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Saturday, March 26, 2005

The New York Times > Washington > Report Expected to Fault Kofi Annan's Role in Oil-for-Food Plan Payments to His Son

The New York Times > Washington > Report Expected to Fault Kofi Annan's Role in Oil-for-Food Plan Payments to His Son

March 26, 2005
Report Expected to Fault Kofi Annan's Role in Oil-for-Food Plan Payments to His Son
By WARREN HOGE and JUDITH MILLER

UNITED NATIONS, March 25 - A report from the commission investigating corruption in the United Nations oil-for-food program in Iraq is likely to criticize Secretary General Kofi Annan for failing to perceive the appearance of a conflict of interest posed by his son's employment by a program contractor. It will also say that the son, Kojo Annan, received more than twice the compensation the company had long acknowledged.

According to an investigator and another person who has read the current draft, the report will fault both Mr. Annan for his management practices and his son, who it will say was paid nearly $400,000 between 1996 and 2004 by Cotecna Inspection Services, the Swiss-based company that had a contract to monitor the humanitarian goods that Iraq bought under the $65 billion program.

The report, from the investigative commission led by Paul A. Volcker, a former Federal Reserve chairman, is to be made public Tuesday.

Any conclusions by the commission that Secretary General Annan bears responsibility for the actions of his son will come as a setback for the beleaguered secretary general. He has continually maintained that he knew little about his son's activities and that he was "disappointed" that his son misinformed him.

"We still believe that the secretary general will be cleared of any wrongdoing," Mark Malloch Brown, the United Nations chief of staff, said in a telephone interview on Friday. "The fact is that Kojo has confirmed that he misled his father, and a father cannot be held accountable for the deeds of an adult son that the son has not told his father about."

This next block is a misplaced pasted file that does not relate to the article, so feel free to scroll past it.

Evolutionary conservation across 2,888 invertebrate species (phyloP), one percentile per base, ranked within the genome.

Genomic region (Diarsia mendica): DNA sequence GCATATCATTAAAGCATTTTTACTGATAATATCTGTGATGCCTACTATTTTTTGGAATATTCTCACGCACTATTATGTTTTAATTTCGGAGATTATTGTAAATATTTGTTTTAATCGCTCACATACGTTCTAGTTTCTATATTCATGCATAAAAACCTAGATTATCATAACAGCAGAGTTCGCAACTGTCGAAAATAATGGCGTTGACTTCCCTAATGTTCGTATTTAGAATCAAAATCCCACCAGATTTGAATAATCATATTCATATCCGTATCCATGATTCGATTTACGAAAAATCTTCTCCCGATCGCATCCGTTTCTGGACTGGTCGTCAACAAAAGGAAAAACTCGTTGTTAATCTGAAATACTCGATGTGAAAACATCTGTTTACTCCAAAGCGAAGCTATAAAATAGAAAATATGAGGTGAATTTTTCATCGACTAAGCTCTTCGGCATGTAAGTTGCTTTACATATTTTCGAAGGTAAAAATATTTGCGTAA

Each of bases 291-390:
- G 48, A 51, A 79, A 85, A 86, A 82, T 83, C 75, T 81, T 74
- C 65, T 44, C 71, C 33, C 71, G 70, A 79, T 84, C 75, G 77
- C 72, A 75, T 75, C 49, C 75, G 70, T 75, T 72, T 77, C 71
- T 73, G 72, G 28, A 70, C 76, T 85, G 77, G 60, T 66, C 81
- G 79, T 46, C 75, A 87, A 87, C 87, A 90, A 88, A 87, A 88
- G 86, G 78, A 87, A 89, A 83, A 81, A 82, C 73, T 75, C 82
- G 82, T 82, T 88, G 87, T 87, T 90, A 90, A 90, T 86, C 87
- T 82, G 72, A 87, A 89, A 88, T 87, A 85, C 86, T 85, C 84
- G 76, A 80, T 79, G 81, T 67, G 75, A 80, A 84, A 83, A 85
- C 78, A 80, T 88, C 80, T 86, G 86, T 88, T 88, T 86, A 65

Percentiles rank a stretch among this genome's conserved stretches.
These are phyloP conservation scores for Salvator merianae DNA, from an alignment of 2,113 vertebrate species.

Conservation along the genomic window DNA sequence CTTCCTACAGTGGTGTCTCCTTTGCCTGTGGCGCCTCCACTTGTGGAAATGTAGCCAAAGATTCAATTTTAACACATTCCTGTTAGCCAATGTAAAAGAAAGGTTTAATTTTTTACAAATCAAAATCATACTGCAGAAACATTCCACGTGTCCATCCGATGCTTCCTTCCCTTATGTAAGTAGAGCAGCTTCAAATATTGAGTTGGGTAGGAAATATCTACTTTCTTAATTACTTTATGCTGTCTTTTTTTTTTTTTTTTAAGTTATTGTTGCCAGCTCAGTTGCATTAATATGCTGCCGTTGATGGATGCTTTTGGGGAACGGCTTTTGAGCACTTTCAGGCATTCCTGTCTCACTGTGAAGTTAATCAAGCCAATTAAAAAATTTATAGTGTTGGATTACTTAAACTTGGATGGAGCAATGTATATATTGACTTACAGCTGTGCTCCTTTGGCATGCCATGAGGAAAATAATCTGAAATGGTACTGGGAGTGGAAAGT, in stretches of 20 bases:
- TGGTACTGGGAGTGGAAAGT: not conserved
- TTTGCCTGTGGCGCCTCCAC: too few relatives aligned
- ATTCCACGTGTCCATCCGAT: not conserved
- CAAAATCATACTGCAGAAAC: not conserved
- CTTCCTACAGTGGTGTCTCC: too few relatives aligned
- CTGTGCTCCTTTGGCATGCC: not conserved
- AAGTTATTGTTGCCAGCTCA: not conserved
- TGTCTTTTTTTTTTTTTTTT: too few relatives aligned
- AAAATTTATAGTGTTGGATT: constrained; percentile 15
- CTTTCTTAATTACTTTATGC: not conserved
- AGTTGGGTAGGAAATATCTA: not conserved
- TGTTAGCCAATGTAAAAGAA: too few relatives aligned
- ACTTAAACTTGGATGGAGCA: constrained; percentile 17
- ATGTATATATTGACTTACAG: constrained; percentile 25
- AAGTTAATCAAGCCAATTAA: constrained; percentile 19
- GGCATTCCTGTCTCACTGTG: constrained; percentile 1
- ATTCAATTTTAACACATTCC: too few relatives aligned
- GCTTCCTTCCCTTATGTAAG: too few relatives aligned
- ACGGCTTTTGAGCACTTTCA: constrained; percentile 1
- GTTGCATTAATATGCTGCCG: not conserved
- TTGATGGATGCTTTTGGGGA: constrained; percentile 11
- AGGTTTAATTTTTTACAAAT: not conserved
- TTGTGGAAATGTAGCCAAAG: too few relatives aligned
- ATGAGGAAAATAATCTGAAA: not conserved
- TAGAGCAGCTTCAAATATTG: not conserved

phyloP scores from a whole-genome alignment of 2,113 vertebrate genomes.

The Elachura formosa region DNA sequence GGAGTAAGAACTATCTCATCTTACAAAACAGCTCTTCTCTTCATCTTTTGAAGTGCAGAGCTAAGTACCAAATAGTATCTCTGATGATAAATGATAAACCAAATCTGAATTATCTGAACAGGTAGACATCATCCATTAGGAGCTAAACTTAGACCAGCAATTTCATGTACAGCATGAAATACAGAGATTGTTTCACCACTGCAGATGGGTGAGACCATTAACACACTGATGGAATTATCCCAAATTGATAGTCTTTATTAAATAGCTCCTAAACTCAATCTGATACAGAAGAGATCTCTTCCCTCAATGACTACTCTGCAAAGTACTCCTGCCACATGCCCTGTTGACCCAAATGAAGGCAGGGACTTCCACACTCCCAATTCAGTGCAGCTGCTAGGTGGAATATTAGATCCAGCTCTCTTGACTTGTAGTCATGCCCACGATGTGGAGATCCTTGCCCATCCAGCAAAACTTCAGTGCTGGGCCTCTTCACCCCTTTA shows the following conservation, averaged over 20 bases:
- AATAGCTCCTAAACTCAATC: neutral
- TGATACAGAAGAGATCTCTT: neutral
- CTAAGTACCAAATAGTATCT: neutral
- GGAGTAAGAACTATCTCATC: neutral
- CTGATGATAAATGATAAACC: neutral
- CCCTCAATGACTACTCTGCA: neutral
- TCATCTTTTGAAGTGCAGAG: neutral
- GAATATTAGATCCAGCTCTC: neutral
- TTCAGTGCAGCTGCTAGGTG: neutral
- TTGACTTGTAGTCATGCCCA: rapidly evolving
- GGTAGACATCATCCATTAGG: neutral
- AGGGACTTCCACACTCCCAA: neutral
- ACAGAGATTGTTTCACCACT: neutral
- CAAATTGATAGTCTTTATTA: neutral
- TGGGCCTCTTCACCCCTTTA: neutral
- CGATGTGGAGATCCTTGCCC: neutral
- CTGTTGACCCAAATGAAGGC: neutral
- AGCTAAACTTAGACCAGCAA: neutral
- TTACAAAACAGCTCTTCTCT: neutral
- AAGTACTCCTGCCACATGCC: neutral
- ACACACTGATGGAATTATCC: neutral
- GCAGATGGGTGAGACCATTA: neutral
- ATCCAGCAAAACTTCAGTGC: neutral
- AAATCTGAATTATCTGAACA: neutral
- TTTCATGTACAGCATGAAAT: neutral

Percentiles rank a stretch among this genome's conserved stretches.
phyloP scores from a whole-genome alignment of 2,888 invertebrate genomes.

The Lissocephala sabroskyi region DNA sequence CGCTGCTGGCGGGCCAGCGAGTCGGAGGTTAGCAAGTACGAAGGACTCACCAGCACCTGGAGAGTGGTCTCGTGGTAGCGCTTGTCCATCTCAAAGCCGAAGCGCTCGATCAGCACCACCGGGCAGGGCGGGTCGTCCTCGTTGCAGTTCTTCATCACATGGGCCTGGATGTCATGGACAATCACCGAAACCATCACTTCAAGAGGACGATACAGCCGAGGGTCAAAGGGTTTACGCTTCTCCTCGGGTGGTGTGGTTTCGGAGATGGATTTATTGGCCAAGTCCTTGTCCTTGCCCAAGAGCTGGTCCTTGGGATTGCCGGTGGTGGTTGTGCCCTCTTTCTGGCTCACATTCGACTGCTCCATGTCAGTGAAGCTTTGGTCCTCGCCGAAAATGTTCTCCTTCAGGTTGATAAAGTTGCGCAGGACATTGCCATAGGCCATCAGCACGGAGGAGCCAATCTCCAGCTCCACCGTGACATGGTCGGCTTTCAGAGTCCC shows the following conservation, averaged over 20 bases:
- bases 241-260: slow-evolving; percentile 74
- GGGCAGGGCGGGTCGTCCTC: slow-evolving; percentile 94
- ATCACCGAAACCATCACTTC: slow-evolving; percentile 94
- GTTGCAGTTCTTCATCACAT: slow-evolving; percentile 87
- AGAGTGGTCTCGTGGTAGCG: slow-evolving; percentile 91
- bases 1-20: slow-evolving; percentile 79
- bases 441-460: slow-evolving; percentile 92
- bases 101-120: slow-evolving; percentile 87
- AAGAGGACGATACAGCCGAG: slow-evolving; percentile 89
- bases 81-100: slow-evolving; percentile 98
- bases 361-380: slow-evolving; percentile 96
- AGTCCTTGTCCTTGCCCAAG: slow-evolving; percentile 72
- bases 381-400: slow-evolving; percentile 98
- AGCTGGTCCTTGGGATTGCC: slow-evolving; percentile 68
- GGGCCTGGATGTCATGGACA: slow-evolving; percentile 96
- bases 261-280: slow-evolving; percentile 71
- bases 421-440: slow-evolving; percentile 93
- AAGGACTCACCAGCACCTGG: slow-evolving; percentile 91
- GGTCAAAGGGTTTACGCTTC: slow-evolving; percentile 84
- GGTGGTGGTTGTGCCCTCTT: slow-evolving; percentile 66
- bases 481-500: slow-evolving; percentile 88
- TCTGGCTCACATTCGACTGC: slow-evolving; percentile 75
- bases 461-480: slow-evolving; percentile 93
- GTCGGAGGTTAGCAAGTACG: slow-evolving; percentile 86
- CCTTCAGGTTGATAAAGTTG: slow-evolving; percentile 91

The $400,000 figure and the Volcker commission's expected findings about Mr. Annan and his son first appeared in The Wall Street Journal on Friday.

The commission has not uncovered any evidence that Mr. Annan benefited financially or intervened in any way to influence selection of contractors in the oil-for-food program. But one investigator said the report faulted Mr. Annan for failing to be sensitive to the perception of nepotism and conflict of interest that inevitably arose from his son's involvement with a United Nations contractor.

"The report will explore in some detail not only Kojo Annan's relationship with Cotecna, but also his relationship with his father," said a person familiar with the document's content. "It will not be pleasant reading for them."

The report will add to the atmosphere of crisis that is buffeting the United Nations at a moment when it is making senior staff changes and proposing structural and management reforms intended to forestall a recurrence of the kinds of abuses that have drawn the critical attention of five Congressional committees as well as calls for Mr. Annan to step down before his term is completed at the end of 2006.

On Monday, Mr. Annan made public a wide-ranging set of changes, including a reconstitution of the Security Council and the restructuring of the Human Rights Commission, which has brought repeated discredit on the United Nations by letting major rights violators become members. On Thursday, a confessional United Nations report proposed a thorough overhaul of the peacekeeping operation, which has been shamed by instances of rape and sexual abuse of minors by blue-helmeted United Nations troops.